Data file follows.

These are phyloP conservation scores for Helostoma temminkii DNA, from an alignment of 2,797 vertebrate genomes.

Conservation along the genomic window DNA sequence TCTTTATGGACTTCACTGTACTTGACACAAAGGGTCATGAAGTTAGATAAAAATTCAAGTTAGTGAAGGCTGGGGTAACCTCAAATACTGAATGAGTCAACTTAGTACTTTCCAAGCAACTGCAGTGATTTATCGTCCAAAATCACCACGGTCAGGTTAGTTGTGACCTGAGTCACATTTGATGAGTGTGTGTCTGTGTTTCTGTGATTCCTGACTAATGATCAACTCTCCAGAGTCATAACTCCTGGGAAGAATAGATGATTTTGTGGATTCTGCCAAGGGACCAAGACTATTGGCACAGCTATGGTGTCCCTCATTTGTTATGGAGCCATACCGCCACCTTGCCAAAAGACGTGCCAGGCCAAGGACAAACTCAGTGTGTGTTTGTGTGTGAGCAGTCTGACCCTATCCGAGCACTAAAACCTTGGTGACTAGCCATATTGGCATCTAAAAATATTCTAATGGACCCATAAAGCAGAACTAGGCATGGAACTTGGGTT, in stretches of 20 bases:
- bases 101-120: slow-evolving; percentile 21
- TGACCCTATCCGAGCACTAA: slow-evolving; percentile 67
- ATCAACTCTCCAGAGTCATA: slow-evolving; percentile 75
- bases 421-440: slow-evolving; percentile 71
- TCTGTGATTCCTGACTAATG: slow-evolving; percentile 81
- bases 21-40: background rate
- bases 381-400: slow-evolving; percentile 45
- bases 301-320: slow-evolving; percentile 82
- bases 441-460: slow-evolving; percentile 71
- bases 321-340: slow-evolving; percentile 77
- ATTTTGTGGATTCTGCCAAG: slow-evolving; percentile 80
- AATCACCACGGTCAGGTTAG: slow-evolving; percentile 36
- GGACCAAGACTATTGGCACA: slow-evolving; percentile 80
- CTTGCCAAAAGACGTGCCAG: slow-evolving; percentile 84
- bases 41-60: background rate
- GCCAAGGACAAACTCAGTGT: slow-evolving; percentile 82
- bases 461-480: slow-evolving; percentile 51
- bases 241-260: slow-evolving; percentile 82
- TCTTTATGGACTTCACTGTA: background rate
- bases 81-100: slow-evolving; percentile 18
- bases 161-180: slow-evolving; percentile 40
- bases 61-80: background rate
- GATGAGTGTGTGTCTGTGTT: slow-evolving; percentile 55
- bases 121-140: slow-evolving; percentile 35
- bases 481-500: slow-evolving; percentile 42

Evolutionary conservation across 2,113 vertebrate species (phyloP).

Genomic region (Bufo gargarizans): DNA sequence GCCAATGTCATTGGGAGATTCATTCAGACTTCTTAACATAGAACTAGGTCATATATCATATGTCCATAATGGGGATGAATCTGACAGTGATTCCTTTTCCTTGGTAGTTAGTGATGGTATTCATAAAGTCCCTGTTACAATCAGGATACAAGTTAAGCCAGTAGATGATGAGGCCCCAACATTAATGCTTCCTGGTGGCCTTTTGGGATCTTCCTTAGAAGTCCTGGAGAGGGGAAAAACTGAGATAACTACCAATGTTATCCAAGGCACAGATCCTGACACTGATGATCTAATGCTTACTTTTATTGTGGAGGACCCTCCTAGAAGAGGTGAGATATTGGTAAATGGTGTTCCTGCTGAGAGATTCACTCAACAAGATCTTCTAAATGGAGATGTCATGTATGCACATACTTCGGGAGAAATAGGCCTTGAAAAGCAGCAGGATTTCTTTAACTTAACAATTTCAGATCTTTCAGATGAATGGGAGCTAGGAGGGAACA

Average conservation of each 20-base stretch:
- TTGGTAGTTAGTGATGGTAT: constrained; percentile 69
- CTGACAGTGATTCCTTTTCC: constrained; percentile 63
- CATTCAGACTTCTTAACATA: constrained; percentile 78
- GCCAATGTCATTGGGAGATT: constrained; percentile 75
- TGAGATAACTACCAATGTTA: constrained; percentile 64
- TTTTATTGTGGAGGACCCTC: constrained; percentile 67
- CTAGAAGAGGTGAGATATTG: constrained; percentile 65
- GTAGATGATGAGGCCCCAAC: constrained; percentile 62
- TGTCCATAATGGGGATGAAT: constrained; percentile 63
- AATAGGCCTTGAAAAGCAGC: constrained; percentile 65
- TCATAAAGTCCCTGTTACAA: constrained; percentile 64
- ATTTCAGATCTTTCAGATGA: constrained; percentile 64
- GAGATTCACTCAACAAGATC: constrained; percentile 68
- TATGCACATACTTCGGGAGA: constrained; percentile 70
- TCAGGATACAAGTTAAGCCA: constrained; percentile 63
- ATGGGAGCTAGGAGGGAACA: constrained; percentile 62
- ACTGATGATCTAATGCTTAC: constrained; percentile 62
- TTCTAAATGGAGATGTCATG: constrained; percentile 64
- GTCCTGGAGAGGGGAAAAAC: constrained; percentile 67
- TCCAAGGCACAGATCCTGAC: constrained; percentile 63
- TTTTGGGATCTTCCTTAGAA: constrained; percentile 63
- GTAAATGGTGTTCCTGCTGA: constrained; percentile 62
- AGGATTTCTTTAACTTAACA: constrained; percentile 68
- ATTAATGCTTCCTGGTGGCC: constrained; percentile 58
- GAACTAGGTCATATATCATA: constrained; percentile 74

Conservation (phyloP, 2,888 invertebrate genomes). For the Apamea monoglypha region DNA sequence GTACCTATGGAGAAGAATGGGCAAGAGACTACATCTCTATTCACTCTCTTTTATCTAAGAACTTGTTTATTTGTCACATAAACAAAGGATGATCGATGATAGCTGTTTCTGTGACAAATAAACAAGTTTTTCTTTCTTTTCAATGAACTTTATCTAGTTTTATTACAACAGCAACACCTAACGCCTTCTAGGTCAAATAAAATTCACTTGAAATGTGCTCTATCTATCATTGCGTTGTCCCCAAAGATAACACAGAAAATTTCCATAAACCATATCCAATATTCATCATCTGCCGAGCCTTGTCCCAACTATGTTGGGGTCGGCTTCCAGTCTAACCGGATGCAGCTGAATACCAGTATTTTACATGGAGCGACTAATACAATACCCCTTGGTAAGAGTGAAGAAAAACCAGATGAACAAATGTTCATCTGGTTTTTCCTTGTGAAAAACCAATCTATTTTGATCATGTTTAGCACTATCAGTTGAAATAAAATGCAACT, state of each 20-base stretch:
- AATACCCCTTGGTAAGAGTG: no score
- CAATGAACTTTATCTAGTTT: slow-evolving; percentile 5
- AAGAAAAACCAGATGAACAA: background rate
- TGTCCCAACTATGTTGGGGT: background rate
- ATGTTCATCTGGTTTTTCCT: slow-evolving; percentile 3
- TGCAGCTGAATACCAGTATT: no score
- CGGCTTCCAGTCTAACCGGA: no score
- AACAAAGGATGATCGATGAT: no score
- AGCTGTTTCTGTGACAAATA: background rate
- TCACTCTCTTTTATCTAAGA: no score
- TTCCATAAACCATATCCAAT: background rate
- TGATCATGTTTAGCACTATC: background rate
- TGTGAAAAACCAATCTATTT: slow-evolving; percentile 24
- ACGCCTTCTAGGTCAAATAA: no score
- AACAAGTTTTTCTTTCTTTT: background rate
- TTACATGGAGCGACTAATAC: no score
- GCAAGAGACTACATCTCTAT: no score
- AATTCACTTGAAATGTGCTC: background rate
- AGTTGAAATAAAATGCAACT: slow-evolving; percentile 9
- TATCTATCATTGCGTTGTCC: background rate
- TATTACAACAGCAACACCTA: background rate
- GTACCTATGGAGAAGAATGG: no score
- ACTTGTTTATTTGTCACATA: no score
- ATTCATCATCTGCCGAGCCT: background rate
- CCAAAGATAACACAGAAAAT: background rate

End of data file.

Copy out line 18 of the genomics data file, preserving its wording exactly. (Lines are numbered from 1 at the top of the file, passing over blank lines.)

- GCCAAGGACAAACTCAGTGT: slow-evolving; percentile 82